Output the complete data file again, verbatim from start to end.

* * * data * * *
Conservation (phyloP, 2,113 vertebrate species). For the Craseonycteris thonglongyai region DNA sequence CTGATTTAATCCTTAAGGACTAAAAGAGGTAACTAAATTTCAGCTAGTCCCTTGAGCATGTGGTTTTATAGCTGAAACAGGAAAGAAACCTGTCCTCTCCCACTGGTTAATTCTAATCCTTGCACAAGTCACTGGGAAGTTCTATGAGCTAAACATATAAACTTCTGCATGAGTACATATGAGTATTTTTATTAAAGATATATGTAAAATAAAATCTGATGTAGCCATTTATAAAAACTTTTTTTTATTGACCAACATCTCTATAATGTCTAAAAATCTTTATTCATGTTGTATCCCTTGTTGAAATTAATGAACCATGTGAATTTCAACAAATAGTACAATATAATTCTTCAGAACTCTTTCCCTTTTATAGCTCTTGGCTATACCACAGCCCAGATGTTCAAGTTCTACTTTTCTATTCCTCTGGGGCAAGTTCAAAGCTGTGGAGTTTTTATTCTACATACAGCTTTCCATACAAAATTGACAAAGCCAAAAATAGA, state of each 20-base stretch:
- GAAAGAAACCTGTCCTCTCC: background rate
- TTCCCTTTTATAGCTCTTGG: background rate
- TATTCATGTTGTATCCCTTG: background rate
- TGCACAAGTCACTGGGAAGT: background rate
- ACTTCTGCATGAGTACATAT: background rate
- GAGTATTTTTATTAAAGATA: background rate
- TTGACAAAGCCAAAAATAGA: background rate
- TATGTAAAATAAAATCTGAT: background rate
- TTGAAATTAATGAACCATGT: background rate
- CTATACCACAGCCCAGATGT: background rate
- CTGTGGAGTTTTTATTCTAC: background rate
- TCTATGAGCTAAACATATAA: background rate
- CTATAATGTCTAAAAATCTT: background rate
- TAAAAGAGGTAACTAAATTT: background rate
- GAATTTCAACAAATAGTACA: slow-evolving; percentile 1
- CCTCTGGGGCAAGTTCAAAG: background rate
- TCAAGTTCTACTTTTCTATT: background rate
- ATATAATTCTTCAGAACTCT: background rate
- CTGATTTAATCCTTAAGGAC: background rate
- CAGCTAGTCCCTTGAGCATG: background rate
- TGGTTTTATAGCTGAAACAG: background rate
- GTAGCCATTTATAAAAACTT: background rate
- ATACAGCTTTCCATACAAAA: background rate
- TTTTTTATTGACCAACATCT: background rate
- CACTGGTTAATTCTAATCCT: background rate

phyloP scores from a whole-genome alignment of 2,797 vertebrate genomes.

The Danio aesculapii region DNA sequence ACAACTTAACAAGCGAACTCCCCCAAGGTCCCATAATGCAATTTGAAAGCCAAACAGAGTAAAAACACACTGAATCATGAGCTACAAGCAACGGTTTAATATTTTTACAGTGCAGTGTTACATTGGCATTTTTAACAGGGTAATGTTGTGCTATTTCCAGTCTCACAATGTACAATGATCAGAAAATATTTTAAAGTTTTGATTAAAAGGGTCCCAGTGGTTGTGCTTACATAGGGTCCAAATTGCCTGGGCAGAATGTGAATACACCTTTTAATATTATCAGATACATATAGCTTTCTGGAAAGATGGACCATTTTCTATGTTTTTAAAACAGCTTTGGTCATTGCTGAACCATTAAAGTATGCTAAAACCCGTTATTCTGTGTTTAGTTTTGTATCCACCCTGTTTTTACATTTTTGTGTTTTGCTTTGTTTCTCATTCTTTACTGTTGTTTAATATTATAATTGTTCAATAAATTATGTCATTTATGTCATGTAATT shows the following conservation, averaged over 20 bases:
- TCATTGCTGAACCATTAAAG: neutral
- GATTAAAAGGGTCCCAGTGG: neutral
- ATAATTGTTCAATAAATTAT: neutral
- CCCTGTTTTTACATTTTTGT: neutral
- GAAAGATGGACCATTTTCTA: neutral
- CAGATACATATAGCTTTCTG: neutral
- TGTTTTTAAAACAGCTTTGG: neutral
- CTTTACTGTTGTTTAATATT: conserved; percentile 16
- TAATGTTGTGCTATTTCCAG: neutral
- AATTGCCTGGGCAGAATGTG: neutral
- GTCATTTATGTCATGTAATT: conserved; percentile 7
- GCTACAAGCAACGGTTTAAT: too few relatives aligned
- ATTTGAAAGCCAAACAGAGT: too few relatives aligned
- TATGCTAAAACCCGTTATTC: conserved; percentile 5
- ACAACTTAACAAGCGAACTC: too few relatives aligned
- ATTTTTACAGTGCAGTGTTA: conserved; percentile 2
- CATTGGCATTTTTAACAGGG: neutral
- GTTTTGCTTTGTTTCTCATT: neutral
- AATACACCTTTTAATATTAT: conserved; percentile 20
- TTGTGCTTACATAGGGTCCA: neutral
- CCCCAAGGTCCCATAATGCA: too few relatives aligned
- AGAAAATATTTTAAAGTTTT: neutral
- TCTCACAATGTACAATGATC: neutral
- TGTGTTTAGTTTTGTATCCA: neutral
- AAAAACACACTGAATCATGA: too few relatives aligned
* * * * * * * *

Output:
Conservation (phyloP, 2,113 vertebrate species). For the Craseonycteris thonglongyai region DNA sequence CTGATTTAATCCTTAAGGACTAAAAGAGGTAACTAAATTTCAGCTAGTCCCTTGAGCATGTGGTTTTATAGCTGAAACAGGAAAGAAACCTGTCCTCTCCCACTGGTTAATTCTAATCCTTGCACAAGTCACTGGGAAGTTCTATGAGCTAAACATATAAACTTCTGCATGAGTACATATGAGTATTTTTATTAAAGATATATGTAAAATAAAATCTGATGTAGCCATTTATAAAAACTTTTTTTTATTGACCAACATCTCTATAATGTCTAAAAATCTTTATTCATGTTGTATCCCTTGTTGAAATTAATGAACCATGTGAATTTCAACAAATAGTACAATATAATTCTTCAGAACTCTTTCCCTTTTATAGCTCTTGGCTATACCACAGCCCAGATGTTCAAGTTCTACTTTTCTATTCCTCTGGGGCAAGTTCAAAGCTGTGGAGTTTTTATTCTACATACAGCTTTCCATACAAAATTGACAAAGCCAAAAATAGA, state of each 20-base stretch:
- GAAAGAAACCTGTCCTCTCC: background rate
- TTCCCTTTTATAGCTCTTGG: background rate
- TATTCATGTTGTATCCCTTG: background rate
- TGCACAAGTCACTGGGAAGT: background rate
- ACTTCTGCATGAGTACATAT: background rate
- GAGTATTTTTATTAAAGATA: background rate
- TTGACAAAGCCAAAAATAGA: background rate
- TATGTAAAATAAAATCTGAT: background rate
- TTGAAATTAATGAACCATGT: background rate
- CTATACCACAGCCCAGATGT: background rate
- CTGTGGAGTTTTTATTCTAC: background rate
- TCTATGAGCTAAACATATAA: background rate
- CTATAATGTCTAAAAATCTT: background rate
- TAAAAGAGGTAACTAAATTT: background rate
- GAATTTCAACAAATAGTACA: slow-evolving; percentile 1
- CCTCTGGGGCAAGTTCAAAG: background rate
- TCAAGTTCTACTTTTCTATT: background rate
- ATATAATTCTTCAGAACTCT: background rate
- CTGATTTAATCCTTAAGGAC: background rate
- CAGCTAGTCCCTTGAGCATG: background rate
- TGGTTTTATAGCTGAAACAG: background rate
- GTAGCCATTTATAAAAACTT: background rate
- ATACAGCTTTCCATACAAAA: background rate
- TTTTTTATTGACCAACATCT: background rate
- CACTGGTTAATTCTAATCCT: background rate

phyloP scores from a whole-genome alignment of 2,797 vertebrate genomes.

The Danio aesculapii region DNA sequence ACAACTTAACAAGCGAACTCCCCCAAGGTCCCATAATGCAATTTGAAAGCCAAACAGAGTAAAAACACACTGAATCATGAGCTACAAGCAACGGTTTAATATTTTTACAGTGCAGTGTTACATTGGCATTTTTAACAGGGTAATGTTGTGCTATTTCCAGTCTCACAATGTACAATGATCAGAAAATATTTTAAAGTTTTGATTAAAAGGGTCCCAGTGGTTGTGCTTACATAGGGTCCAAATTGCCTGGGCAGAATGTGAATACACCTTTTAATATTATCAGATACATATAGCTTTCTGGAAAGATGGACCATTTTCTATGTTTTTAAAACAGCTTTGGTCATTGCTGAACCATTAAAGTATGCTAAAACCCGTTATTCTGTGTTTAGTTTTGTATCCACCCTGTTTTTACATTTTTGTGTTTTGCTTTGTTTCTCATTCTTTACTGTTGTTTAATATTATAATTGTTCAATAAATTATGTCATTTATGTCATGTAATT shows the following conservation, averaged over 20 bases:
- TCATTGCTGAACCATTAAAG: neutral
- GATTAAAAGGGTCCCAGTGG: neutral
- ATAATTGTTCAATAAATTAT: neutral
- CCCTGTTTTTACATTTTTGT: neutral
- GAAAGATGGACCATTTTCTA: neutral
- CAGATACATATAGCTTTCTG: neutral
- TGTTTTTAAAACAGCTTTGG: neutral
- CTTTACTGTTGTTTAATATT: conserved; percentile 16
- TAATGTTGTGCTATTTCCAG: neutral
- AATTGCCTGGGCAGAATGTG: neutral
- GTCATTTATGTCATGTAATT: conserved; percentile 7
- GCTACAAGCAACGGTTTAAT: too few relatives aligned
- ATTTGAAAGCCAAACAGAGT: too few relatives aligned
- TATGCTAAAACCCGTTATTC: conserved; percentile 5
- ACAACTTAACAAGCGAACTC: too few relatives aligned
- ATTTTTACAGTGCAGTGTTA: conserved; percentile 2
- CATTGGCATTTTTAACAGGG: neutral
- GTTTTGCTTTGTTTCTCATT: neutral
- AATACACCTTTTAATATTAT: conserved; percentile 20
- TTGTGCTTACATAGGGTCCA: neutral
- CCCCAAGGTCCCATAATGCA: too few relatives aligned
- AGAAAATATTTTAAAGTTTT: neutral
- TCTCACAATGTACAATGATC: neutral
- TGTGTTTAGTTTTGTATCCA: neutral
- AAAAACACACTGAATCATGA: too few relatives aligned